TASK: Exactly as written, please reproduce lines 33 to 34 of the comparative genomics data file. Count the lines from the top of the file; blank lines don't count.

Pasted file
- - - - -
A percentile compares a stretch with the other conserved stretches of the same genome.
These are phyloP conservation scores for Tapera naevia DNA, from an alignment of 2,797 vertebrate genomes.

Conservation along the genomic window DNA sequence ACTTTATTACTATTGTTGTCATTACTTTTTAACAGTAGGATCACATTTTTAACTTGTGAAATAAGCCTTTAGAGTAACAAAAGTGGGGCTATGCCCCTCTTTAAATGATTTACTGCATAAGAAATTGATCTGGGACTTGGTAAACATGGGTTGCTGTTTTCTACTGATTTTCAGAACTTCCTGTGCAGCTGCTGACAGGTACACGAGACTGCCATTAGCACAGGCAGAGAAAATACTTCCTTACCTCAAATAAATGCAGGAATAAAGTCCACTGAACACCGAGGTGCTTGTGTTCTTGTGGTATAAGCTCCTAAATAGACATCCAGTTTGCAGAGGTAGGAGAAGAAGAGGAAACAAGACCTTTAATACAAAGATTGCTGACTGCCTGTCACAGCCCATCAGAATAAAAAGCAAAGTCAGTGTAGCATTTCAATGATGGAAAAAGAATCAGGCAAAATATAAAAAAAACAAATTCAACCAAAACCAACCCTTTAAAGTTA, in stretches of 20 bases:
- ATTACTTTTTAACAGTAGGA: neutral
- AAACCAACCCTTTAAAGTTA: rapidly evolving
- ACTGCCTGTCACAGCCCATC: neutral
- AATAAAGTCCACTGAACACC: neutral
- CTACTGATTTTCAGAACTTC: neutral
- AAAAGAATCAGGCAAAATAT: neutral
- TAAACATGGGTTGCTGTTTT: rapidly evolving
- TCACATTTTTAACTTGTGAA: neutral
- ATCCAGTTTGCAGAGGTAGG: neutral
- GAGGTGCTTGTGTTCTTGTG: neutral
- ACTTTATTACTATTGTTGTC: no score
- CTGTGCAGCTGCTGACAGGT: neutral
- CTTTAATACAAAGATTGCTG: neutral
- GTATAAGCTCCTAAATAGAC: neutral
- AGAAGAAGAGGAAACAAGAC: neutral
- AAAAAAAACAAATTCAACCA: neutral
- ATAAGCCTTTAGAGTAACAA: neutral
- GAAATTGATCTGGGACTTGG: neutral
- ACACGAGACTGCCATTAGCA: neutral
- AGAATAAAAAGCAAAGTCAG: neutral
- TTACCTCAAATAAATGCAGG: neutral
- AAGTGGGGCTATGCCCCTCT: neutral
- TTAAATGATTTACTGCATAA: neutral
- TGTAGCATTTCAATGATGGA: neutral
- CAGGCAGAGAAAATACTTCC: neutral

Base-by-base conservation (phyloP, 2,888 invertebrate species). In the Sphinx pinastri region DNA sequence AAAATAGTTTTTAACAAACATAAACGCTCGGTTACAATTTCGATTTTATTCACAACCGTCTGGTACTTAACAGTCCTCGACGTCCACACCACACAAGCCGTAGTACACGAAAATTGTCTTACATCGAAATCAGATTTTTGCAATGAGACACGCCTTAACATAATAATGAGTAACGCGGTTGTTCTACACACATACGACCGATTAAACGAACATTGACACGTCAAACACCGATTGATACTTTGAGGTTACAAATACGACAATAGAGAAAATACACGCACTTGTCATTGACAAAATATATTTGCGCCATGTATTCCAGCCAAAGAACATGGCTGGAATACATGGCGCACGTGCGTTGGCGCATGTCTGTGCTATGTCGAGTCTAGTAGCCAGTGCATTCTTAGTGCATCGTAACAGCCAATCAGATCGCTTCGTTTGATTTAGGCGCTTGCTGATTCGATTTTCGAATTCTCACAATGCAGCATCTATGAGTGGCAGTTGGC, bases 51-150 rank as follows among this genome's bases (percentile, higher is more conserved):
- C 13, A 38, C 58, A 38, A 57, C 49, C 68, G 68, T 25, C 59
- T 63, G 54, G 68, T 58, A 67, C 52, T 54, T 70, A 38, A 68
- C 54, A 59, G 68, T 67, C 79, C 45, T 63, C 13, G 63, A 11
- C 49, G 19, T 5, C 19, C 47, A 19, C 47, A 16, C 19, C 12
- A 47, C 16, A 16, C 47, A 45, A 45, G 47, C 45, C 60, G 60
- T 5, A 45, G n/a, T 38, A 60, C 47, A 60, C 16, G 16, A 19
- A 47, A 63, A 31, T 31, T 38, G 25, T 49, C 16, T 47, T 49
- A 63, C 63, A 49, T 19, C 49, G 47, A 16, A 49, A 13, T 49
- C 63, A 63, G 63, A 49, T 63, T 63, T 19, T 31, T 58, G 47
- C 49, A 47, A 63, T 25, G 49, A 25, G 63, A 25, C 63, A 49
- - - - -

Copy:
- C 49, G 19, T 5, C 19, C 47, A 19, C 47, A 16, C 19, C 12
- A 47, C 16, A 16, C 47, A 45, A 45, G 47, C 45, C 60, G 60